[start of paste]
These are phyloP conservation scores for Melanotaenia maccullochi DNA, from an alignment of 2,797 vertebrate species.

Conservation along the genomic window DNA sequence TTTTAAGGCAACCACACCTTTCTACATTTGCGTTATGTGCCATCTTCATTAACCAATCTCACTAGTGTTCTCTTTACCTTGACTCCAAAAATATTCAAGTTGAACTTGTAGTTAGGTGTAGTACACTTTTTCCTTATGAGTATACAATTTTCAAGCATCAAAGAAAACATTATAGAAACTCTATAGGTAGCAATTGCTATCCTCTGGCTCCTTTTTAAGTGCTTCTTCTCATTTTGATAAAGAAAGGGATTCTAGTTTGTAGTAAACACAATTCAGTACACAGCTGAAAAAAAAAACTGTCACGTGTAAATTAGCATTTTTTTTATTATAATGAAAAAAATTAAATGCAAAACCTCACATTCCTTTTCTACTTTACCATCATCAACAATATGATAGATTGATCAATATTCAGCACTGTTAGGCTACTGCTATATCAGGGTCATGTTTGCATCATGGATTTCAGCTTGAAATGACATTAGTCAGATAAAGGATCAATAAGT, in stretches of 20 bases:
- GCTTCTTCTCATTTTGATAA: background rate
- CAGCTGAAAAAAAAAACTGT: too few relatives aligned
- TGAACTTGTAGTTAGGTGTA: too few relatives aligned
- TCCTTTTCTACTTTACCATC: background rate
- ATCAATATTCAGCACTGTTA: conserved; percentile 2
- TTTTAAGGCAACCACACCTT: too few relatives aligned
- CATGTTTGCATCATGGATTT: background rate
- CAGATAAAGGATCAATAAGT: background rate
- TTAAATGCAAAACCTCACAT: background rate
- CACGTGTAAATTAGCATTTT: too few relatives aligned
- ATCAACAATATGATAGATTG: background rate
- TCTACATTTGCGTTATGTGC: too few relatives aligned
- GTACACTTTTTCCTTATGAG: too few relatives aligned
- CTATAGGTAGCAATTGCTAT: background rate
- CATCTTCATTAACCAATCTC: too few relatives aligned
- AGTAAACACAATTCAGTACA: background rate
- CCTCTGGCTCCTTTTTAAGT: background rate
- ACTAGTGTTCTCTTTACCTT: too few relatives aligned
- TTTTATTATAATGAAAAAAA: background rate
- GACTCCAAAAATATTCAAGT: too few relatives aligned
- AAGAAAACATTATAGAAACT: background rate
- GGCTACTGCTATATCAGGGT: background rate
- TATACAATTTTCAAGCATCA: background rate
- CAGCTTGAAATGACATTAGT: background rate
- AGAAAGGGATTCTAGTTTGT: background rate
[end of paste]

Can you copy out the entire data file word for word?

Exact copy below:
These are phyloP conservation scores for Melanotaenia maccullochi DNA, from an alignment of 2,797 vertebrate species.

Conservation along the genomic window DNA sequence TTTTAAGGCAACCACACCTTTCTACATTTGCGTTATGTGCCATCTTCATTAACCAATCTCACTAGTGTTCTCTTTACCTTGACTCCAAAAATATTCAAGTTGAACTTGTAGTTAGGTGTAGTACACTTTTTCCTTATGAGTATACAATTTTCAAGCATCAAAGAAAACATTATAGAAACTCTATAGGTAGCAATTGCTATCCTCTGGCTCCTTTTTAAGTGCTTCTTCTCATTTTGATAAAGAAAGGGATTCTAGTTTGTAGTAAACACAATTCAGTACACAGCTGAAAAAAAAAACTGTCACGTGTAAATTAGCATTTTTTTTATTATAATGAAAAAAATTAAATGCAAAACCTCACATTCCTTTTCTACTTTACCATCATCAACAATATGATAGATTGATCAATATTCAGCACTGTTAGGCTACTGCTATATCAGGGTCATGTTTGCATCATGGATTTCAGCTTGAAATGACATTAGTCAGATAAAGGATCAATAAGT, in stretches of 20 bases:
- GCTTCTTCTCATTTTGATAA: background rate
- CAGCTGAAAAAAAAAACTGT: too few relatives aligned
- TGAACTTGTAGTTAGGTGTA: too few relatives aligned
- TCCTTTTCTACTTTACCATC: background rate
- ATCAATATTCAGCACTGTTA: conserved; percentile 2
- TTTTAAGGCAACCACACCTT: too few relatives aligned
- CATGTTTGCATCATGGATTT: background rate
- CAGATAAAGGATCAATAAGT: background rate
- TTAAATGCAAAACCTCACAT: background rate
- CACGTGTAAATTAGCATTTT: too few relatives aligned
- ATCAACAATATGATAGATTG: background rate
- TCTACATTTGCGTTATGTGC: too few relatives aligned
- GTACACTTTTTCCTTATGAG: too few relatives aligned
- CTATAGGTAGCAATTGCTAT: background rate
- CATCTTCATTAACCAATCTC: too few relatives aligned
- AGTAAACACAATTCAGTACA: background rate
- CCTCTGGCTCCTTTTTAAGT: background rate
- ACTAGTGTTCTCTTTACCTT: too few relatives aligned
- TTTTATTATAATGAAAAAAA: background rate
- GACTCCAAAAATATTCAAGT: too few relatives aligned
- AAGAAAACATTATAGAAACT: background rate
- GGCTACTGCTATATCAGGGT: background rate
- TATACAATTTTCAAGCATCA: background rate
- CAGCTTGAAATGACATTAGT: background rate
- AGAAAGGGATTCTAGTTTGT: background rate